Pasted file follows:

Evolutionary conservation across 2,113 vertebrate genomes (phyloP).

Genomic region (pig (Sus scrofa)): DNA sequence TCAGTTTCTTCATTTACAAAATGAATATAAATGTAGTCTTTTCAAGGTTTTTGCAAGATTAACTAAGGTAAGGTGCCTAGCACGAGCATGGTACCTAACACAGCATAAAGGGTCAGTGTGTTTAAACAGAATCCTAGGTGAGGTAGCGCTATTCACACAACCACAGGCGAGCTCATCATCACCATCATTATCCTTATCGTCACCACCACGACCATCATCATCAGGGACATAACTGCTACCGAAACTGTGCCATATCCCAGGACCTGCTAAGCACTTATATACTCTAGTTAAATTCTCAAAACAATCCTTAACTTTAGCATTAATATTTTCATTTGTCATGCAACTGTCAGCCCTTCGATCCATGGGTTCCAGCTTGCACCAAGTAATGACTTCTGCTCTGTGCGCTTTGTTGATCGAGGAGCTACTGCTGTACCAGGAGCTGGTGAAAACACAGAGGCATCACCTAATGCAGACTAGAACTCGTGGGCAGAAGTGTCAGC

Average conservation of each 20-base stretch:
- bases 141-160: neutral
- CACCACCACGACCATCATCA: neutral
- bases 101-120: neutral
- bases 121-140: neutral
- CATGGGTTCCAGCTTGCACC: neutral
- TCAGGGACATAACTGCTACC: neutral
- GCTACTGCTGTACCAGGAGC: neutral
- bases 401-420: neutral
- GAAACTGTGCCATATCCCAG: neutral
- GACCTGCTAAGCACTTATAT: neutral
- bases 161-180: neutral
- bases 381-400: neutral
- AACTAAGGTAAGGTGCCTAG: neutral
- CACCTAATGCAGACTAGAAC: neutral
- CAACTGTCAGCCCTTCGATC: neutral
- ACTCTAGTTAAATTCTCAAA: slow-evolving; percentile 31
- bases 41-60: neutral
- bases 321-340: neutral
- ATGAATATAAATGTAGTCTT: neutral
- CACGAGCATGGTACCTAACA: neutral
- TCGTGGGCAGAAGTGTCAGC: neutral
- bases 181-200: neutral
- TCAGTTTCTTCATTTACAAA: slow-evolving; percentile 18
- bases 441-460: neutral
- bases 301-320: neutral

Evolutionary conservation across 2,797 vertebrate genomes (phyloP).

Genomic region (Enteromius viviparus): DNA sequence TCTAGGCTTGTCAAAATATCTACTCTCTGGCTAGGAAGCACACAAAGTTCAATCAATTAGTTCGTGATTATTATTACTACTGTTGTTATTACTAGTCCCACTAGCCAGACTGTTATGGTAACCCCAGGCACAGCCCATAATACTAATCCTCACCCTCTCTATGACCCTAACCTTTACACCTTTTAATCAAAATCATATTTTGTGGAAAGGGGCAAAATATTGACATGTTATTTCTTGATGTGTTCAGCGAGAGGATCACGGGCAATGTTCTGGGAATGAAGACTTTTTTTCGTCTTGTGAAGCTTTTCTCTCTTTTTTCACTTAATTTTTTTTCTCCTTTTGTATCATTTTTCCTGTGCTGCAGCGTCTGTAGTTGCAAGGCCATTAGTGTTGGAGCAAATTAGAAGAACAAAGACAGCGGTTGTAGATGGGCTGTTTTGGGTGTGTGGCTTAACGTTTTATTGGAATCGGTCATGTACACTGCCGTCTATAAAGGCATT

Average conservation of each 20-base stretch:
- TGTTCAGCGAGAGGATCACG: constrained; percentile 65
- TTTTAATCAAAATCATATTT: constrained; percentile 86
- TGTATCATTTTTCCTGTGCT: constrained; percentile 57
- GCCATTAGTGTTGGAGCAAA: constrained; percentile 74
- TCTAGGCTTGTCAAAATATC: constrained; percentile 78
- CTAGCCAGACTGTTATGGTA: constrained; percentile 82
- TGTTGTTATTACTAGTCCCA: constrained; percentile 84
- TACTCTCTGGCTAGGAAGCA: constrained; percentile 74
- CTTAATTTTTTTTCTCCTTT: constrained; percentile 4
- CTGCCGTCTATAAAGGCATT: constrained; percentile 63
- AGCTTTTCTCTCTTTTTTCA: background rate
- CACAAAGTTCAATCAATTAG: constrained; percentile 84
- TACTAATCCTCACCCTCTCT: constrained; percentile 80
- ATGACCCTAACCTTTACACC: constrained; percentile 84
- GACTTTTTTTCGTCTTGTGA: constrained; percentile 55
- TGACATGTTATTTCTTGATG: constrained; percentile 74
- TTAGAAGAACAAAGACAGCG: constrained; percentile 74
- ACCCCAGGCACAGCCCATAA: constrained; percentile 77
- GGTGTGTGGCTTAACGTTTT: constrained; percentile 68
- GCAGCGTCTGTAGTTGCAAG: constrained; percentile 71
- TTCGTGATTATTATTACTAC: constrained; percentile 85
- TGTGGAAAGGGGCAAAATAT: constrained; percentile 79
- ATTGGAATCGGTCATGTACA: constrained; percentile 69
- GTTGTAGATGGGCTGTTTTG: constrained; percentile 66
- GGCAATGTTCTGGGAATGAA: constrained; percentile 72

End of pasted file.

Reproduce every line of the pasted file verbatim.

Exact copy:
Evolutionary conservation across 2,113 vertebrate genomes (phyloP).

Genomic region (pig (Sus scrofa)): DNA sequence TCAGTTTCTTCATTTACAAAATGAATATAAATGTAGTCTTTTCAAGGTTTTTGCAAGATTAACTAAGGTAAGGTGCCTAGCACGAGCATGGTACCTAACACAGCATAAAGGGTCAGTGTGTTTAAACAGAATCCTAGGTGAGGTAGCGCTATTCACACAACCACAGGCGAGCTCATCATCACCATCATTATCCTTATCGTCACCACCACGACCATCATCATCAGGGACATAACTGCTACCGAAACTGTGCCATATCCCAGGACCTGCTAAGCACTTATATACTCTAGTTAAATTCTCAAAACAATCCTTAACTTTAGCATTAATATTTTCATTTGTCATGCAACTGTCAGCCCTTCGATCCATGGGTTCCAGCTTGCACCAAGTAATGACTTCTGCTCTGTGCGCTTTGTTGATCGAGGAGCTACTGCTGTACCAGGAGCTGGTGAAAACACAGAGGCATCACCTAATGCAGACTAGAACTCGTGGGCAGAAGTGTCAGC

Average conservation of each 20-base stretch:
- bases 141-160: neutral
- CACCACCACGACCATCATCA: neutral
- bases 101-120: neutral
- bases 121-140: neutral
- CATGGGTTCCAGCTTGCACC: neutral
- TCAGGGACATAACTGCTACC: neutral
- GCTACTGCTGTACCAGGAGC: neutral
- bases 401-420: neutral
- GAAACTGTGCCATATCCCAG: neutral
- GACCTGCTAAGCACTTATAT: neutral
- bases 161-180: neutral
- bases 381-400: neutral
- AACTAAGGTAAGGTGCCTAG: neutral
- CACCTAATGCAGACTAGAAC: neutral
- CAACTGTCAGCCCTTCGATC: neutral
- ACTCTAGTTAAATTCTCAAA: slow-evolving; percentile 31
- bases 41-60: neutral
- bases 321-340: neutral
- ATGAATATAAATGTAGTCTT: neutral
- CACGAGCATGGTACCTAACA: neutral
- TCGTGGGCAGAAGTGTCAGC: neutral
- bases 181-200: neutral
- TCAGTTTCTTCATTTACAAA: slow-evolving; percentile 18
- bases 441-460: neutral
- bases 301-320: neutral

Evolutionary conservation across 2,797 vertebrate genomes (phyloP).

Genomic region (Enteromius viviparus): DNA sequence TCTAGGCTTGTCAAAATATCTACTCTCTGGCTAGGAAGCACACAAAGTTCAATCAATTAGTTCGTGATTATTATTACTACTGTTGTTATTACTAGTCCCACTAGCCAGACTGTTATGGTAACCCCAGGCACAGCCCATAATACTAATCCTCACCCTCTCTATGACCCTAACCTTTACACCTTTTAATCAAAATCATATTTTGTGGAAAGGGGCAAAATATTGACATGTTATTTCTTGATGTGTTCAGCGAGAGGATCACGGGCAATGTTCTGGGAATGAAGACTTTTTTTCGTCTTGTGAAGCTTTTCTCTCTTTTTTCACTTAATTTTTTTTCTCCTTTTGTATCATTTTTCCTGTGCTGCAGCGTCTGTAGTTGCAAGGCCATTAGTGTTGGAGCAAATTAGAAGAACAAAGACAGCGGTTGTAGATGGGCTGTTTTGGGTGTGTGGCTTAACGTTTTATTGGAATCGGTCATGTACACTGCCGTCTATAAAGGCATT

Average conservation of each 20-base stretch:
- TGTTCAGCGAGAGGATCACG: constrained; percentile 65
- TTTTAATCAAAATCATATTT: constrained; percentile 86
- TGTATCATTTTTCCTGTGCT: constrained; percentile 57
- GCCATTAGTGTTGGAGCAAA: constrained; percentile 74
- TCTAGGCTTGTCAAAATATC: constrained; percentile 78
- CTAGCCAGACTGTTATGGTA: constrained; percentile 82
- TGTTGTTATTACTAGTCCCA: constrained; percentile 84
- TACTCTCTGGCTAGGAAGCA: constrained; percentile 74
- CTTAATTTTTTTTCTCCTTT: constrained; percentile 4
- CTGCCGTCTATAAAGGCATT: constrained; percentile 63
- AGCTTTTCTCTCTTTTTTCA: background rate
- CACAAAGTTCAATCAATTAG: constrained; percentile 84
- TACTAATCCTCACCCTCTCT: constrained; percentile 80
- ATGACCCTAACCTTTACACC: constrained; percentile 84
- GACTTTTTTTCGTCTTGTGA: constrained; percentile 55
- TGACATGTTATTTCTTGATG: constrained; percentile 74
- TTAGAAGAACAAAGACAGCG: constrained; percentile 74
- ACCCCAGGCACAGCCCATAA: constrained; percentile 77
- GGTGTGTGGCTTAACGTTTT: constrained; percentile 68
- GCAGCGTCTGTAGTTGCAAG: constrained; percentile 71
- TTCGTGATTATTATTACTAC: constrained; percentile 85
- TGTGGAAAGGGGCAAAATAT: constrained; percentile 79
- ATTGGAATCGGTCATGTACA: constrained; percentile 69
- GTTGTAGATGGGCTGTTTTG: constrained; percentile 66
- GGCAATGTTCTGGGAATGAA: constrained; percentile 72